Revisiting a city after a long absence is always a gamble: will it live up to your fond memories, or has time cast a rosy glow over a place that wasn’t quite so rosy? Arriving in Mexico City after an absence of more than 40 years, my first impression was: I don’t remember it being quite this gritty.
To be fair, the last time I arrived in this city, I was just out of university, on my first solo trip. And I arrived by bus rather than by plane. Which may be why the drive in from the airport, through the traffic chaos and the run-down barrios, was a disappointment. There were some quaint streets and lovely squares along the way, but the feeling was, “this town needs some work.”
But cities have many faces, and as I arrived at my hotel in the “nice” part of town, everything changed. The mean streets turned to tree-lined avenues, the ramshackle buildings to shiny new office buildings and expensive hotels. This was the affluent Mexico City, and I was just as glad to be there.
I’m staying on the edge of the Zona Rosa, the trendy neighbourhood where the hoi polloi have always gone to eat, drink and be merry. On my first trip, my friends and I would come to the Zona Rosa and drink tequila in a friendly bar — to the pleasure of the waiter, since most of the Mexicans around us were drinking Scotch.
Walking through the shady streets on my first afternoon, I could see it’s still the trendy part of town. And reaching the centre of the district, I came upon the tourist hub, a pedestrian mall filled with statues, greenery and patio restaurants (photo at top). Only problem was, half the restaurants were big American fast food chains like Burger King and Subway. It didn’t help that many of the streets around the mall were being torn up — I guess I picked the wrong moment.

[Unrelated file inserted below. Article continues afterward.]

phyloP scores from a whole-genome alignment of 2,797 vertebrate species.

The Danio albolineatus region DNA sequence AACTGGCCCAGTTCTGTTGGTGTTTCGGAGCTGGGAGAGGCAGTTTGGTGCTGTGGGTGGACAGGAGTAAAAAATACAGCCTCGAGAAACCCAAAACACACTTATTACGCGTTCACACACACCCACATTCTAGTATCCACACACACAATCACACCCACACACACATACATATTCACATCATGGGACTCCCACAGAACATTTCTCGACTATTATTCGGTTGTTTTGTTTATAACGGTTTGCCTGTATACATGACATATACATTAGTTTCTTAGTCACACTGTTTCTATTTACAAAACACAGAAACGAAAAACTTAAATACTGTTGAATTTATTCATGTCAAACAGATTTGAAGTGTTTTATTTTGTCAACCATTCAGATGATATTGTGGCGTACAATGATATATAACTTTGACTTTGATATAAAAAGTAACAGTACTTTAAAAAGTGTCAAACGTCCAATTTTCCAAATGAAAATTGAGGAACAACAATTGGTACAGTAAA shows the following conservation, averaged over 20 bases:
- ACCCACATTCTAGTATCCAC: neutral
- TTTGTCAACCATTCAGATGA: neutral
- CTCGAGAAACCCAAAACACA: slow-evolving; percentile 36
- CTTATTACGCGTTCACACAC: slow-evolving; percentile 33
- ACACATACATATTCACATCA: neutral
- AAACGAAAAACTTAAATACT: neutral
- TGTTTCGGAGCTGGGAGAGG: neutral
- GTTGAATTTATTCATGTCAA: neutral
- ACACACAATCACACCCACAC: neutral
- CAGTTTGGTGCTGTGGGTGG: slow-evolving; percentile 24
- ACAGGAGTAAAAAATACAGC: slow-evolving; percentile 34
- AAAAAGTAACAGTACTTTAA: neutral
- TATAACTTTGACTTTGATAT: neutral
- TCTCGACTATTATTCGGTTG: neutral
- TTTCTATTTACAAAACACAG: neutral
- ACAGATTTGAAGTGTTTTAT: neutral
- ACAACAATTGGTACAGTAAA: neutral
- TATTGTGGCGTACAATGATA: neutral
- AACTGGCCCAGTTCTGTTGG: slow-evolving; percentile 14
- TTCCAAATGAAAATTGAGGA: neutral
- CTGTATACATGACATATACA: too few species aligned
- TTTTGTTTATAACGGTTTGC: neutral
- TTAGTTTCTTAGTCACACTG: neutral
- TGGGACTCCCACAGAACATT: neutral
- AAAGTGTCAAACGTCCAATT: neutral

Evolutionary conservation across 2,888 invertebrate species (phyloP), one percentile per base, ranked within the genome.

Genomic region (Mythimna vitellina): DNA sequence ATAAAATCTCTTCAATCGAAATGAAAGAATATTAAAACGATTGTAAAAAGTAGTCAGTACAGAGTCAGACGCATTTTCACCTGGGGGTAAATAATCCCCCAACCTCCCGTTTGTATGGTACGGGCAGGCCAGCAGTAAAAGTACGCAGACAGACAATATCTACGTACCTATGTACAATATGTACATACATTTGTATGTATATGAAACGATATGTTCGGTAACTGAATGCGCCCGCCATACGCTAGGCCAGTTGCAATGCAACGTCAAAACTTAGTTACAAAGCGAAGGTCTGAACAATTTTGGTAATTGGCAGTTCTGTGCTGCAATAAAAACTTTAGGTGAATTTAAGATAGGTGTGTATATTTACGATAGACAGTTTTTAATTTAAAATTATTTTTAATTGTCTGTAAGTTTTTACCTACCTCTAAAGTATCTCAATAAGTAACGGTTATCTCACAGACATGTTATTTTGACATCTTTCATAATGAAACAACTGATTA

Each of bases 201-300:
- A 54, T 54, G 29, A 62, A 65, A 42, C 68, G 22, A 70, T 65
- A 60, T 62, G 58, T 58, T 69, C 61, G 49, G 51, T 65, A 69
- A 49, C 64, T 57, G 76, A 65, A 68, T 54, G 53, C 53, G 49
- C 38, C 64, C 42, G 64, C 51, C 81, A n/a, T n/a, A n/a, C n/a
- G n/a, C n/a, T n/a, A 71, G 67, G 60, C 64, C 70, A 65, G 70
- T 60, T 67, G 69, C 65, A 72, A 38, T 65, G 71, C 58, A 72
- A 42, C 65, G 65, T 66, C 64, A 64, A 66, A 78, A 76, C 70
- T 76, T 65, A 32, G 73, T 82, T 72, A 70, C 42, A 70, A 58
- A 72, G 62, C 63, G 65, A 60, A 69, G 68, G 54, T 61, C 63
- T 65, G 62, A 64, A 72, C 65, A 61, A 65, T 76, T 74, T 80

I did get a laugh, though, to see the Subway restaurant offering a special sub — made with Canadian bacon. Did they imagine that Canadians would find this a taste of home, or is it considered a delicacy in these parts? Or, is it a nod to the one of the Three Amigos Mexico can still call a friend? (By the way, that price is about $2 Canadian, at current exchange rates.)
A little farther on, I came to the real nerve centre of the new Mexico City: La Reforma, a broad avenue lined with huge office buildings and jacaranda trees, which happen to be in full bloom right now. The street is divided by a boulevard featuring historic statues, including the golden angel that is the symbol of this city,
There are also classical statues of lions and Mexican heroes, striking a strange contrast with a background that’s become as modern as downtown Manhattan. Nearby are the pricey Marriott hotel and Reforma 222, a glitzy, three-storey mall with chic shops selling designer clothes and jewellery.
So, a mixed bag of impressions on my first day in Mexico City: the good, the bad and the ugly. But there’s lots more to see in this huge, interesting city. Walking distance from my hotel is the huge Chapultepec Park, which boasts one of the best anthropological museums in the world. And elsewhere in town, they’ve excavated the ruins of one of the Aztec temples the Spanish covered over when they constructed their European city here.
There’s also the art of Frida Kahlo and Diego Rivera, on display all over town, as well as museums devoted to the famous pair: in fact, Mexico City has more museums than you can shake a stick at. It’s going to be a challenge in my few days in town. Stay tuned.